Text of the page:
How did Hani know Ishu was queer…Where did that happen, when was that established, and why was there no like actual coming out. (other than Hani’s horrid acquaintances, of course). The friends that Hani have aren’t much better than the adults.
This heartwarming book has a lot of positive messages about exploring identity, standing up for what’s right, and being queer and South Asian in a predominantly White community. Fans of romance will like the sweet buildup of their feelings, and how they bring out the best in each other. The characters are both flawed and likable, and readers will find themselves rooting for their romance from the beginning.
Books by this author
He totally prefers hanging with his bestie, eating his dad’s steak sandwiches, and drawing in his trusty sketchbook. But all that is about to change at the Blue Moon Festival—a summer camp where Elite Pack wolves go to find their mates. The festival is a rite of passage for every teen werewolf, and this year’s festival will be one to howl home about. The alpha’s son, Jasper Apollo, is attending for the first time.
And it hits on all the best tropes; fake dating and there was only one bed. I wanted to give this book 5 stars but the scene where they first kiss made me so deeply uncomfortable that i just can’t do that. Effectively ishu just kisses hani, without even asking if it’s okay, when hani is literally crying. I’m so tired of the “kiss without consent” trope because it triggers some very bad memories for me, so if you’re going to read this book just be aware of that please.
There was a problem filtering reviews right now. Common Sense Media’s unbiased ratings are created by expert reviewers and aren’t influenced by the product’s creators or by any of our funders, affiliates, or partners. Charming story mixes art history and teen romance in Paris.
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The story deals with cultural differences and being judged or criticised for it, peer pressure, family traditions, friendship and identity. Hani and Ishu’s Guide to Fake Dating was an utter joy to read. Jaigirdar perfectly balances rom com hijinks and all the fluttery feelings of first love with a nuanced exploration of family and social issues to create an adorable, relevant story.
One of the most heartwarming parts about this is the parental support Hani has with her parents. They’re accepting of her bisexuality that she even questions how people like her white Irish friends can’t support their children when her brown, immigrant, and slightly conservative parents can. Her mom admits that they had to change their perspective of the life they had imagined for Hani because they knew that Hani could, at one point, do the complete opposite of what they had in mind. I loved the support she had from both of her parents and how it never caused or added trouble to their relationship. I get my book recommendations from many different sources – Toppsta reviewers, friends of my children, parents, teachers , librarians and more but I’m always intrigued to see which children’s books win awards . All too easy we default to the known authors likeDavid WalliamsorJulia Donaldsonbut there are thousands of award-winning books to try.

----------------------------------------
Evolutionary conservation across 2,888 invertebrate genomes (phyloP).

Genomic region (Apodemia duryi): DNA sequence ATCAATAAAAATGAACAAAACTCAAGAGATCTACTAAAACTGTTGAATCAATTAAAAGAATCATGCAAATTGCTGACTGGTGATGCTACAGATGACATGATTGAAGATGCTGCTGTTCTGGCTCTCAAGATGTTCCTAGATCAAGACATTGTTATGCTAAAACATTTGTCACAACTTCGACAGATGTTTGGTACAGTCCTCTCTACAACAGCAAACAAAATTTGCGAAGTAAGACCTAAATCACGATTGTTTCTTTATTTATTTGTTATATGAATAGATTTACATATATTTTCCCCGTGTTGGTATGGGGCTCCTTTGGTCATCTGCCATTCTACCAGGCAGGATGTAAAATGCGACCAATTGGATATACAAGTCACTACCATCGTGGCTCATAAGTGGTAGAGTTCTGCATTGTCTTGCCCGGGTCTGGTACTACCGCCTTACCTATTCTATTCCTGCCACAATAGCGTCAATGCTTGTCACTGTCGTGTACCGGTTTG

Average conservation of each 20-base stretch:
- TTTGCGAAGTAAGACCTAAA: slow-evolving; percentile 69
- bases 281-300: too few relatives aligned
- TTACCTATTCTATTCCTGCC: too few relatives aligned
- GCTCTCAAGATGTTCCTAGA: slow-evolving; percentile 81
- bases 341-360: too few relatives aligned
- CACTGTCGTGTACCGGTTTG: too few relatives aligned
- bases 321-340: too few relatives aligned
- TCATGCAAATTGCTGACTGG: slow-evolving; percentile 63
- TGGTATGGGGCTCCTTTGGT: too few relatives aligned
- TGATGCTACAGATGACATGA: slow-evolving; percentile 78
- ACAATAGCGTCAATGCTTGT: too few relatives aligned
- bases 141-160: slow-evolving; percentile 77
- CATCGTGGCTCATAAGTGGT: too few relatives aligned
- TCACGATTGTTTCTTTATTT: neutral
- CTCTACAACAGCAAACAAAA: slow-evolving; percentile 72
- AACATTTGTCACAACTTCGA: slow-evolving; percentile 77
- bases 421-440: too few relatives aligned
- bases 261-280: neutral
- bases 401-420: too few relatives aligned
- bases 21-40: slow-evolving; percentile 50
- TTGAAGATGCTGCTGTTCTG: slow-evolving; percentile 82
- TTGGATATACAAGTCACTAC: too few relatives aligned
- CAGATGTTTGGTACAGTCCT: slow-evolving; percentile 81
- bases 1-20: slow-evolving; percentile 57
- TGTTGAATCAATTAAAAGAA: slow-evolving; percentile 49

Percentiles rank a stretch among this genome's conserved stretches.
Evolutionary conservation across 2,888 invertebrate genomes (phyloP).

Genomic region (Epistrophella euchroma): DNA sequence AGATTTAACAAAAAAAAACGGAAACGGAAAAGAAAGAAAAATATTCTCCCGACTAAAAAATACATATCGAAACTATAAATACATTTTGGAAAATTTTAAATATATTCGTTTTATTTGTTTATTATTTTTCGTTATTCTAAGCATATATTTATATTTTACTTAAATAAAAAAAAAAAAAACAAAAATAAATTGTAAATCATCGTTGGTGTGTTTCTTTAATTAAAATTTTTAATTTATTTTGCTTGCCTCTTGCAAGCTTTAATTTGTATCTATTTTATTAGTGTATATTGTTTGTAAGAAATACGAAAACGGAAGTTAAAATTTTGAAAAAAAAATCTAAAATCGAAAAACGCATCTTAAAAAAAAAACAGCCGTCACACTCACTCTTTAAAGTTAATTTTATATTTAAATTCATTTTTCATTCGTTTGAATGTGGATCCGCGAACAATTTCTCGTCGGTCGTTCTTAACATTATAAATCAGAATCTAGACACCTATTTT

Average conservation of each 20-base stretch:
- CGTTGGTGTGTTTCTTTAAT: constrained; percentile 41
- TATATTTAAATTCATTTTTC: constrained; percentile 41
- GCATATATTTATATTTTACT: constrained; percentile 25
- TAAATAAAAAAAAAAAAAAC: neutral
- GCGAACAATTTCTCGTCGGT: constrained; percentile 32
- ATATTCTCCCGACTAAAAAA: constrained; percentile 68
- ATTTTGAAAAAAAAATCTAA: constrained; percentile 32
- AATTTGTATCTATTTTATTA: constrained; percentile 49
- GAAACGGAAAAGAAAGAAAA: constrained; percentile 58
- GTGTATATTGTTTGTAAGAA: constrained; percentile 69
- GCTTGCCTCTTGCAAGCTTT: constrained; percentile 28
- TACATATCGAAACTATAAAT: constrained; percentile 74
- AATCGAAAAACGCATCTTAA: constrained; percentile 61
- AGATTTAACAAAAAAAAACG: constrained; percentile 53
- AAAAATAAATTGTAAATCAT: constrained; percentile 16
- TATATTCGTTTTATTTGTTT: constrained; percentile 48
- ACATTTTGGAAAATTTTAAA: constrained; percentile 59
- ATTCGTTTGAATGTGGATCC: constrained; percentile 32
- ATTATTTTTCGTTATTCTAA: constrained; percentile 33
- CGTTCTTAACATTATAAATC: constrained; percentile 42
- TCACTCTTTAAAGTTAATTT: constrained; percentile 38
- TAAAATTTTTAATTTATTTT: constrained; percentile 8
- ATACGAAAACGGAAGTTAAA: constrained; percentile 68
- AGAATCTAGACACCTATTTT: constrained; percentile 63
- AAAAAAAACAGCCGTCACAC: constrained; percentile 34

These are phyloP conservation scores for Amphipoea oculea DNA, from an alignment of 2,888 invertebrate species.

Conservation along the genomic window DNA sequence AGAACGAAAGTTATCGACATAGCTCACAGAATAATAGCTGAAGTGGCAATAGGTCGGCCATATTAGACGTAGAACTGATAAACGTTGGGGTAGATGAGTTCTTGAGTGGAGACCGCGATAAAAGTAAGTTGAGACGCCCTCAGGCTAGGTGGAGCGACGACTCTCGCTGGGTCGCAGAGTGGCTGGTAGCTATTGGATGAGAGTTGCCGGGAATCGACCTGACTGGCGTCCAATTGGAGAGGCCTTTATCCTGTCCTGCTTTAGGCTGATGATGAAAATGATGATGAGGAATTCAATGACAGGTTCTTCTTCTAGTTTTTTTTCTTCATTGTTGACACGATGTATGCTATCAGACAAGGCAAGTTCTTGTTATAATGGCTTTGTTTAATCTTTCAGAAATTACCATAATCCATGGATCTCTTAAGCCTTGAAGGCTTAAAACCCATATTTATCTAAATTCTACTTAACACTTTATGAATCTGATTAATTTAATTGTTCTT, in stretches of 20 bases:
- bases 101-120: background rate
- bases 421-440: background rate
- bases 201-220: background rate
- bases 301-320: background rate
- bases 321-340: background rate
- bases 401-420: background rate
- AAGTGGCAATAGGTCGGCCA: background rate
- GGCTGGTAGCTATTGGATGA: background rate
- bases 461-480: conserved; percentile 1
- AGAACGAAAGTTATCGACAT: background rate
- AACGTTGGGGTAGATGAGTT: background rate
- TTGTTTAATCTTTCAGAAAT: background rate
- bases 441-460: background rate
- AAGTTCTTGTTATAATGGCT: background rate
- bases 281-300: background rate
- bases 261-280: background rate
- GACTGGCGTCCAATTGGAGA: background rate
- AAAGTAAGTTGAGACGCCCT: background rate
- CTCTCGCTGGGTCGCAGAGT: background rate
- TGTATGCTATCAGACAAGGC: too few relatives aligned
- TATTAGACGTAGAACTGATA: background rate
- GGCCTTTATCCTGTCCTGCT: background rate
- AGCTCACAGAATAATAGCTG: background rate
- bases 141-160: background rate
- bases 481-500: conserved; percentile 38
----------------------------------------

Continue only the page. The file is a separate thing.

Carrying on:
It adds to the whitewashing Hani didn’t realize she was becoming absorbed in, which leads me to my last critical point. As a huge sucker for fake dating and an avid lover of to all the boys, i was so excited to read a sapphic, cute book with the trope, and this book provides it! The fake dating guide filled my covinsky-shaped hole and the way the two of them navigating their fake relationship was ADORABLE. Their gradual progression into friendship also made reading them falling in love so much cuter. Their relationship in general had me wanting to scream into a pillow and cry all at once, and i loved it so much.
Also just for the record; if aisling or dee were real, then i would 100% fight them (and i think we ALL know they wouldn’t be able to fight). Kindly translate the conversations that were not written in English right there and then. I love the book so much http://hookupranker.com/fuckswipe-review more than I had anticipated. “I mean, like … I don’t want to be too … Muslim. I don’t know where the line is that you cross over to be too much. Once you cross it people start acting like you’re different and weird, and then you’re the outsider.”
I especially loved watching Ishu soften for Hani , as hard as she tried to fight it. Speaking of tropes, Hani and Ishu gave me everything I could ever ask for from the fake dating trope, from the awkward tension to begin with, the fluttery crush feelings and all of the adorable complications it brings. I really just adored reading about Hani and Ishu’s relationship, with all of its rom com clichés (kissing in the rain, anyone?) and a deep connection and empathy for the other. Adiba Jaigirdar is the award-winning, critically-acclaimed and bestselling author of The Henna Wars, Hani & Ishu’s Guide to Fake Dating, and A Million to One. A Bangladeshi/Irish writer and former teacher, she has an MA in Postcolonial Studies from the University of Kent, England and a BA in English and History from UCD, Ireland.
But when Hani’s friends say that she isn’t bisexual because she’s never been with a girl, Hani and Ishu decide to fake date. This way, Hani can prove her sexuality to her friends and Ishu can gain popularity, and hopefully become head girl at their school. Hani and Ishu are two Bengali girls going to high school in Ireland. Hani is a popular people pleaser who feels like she has to hide her faith and culture from her school friends, because she doesn’t …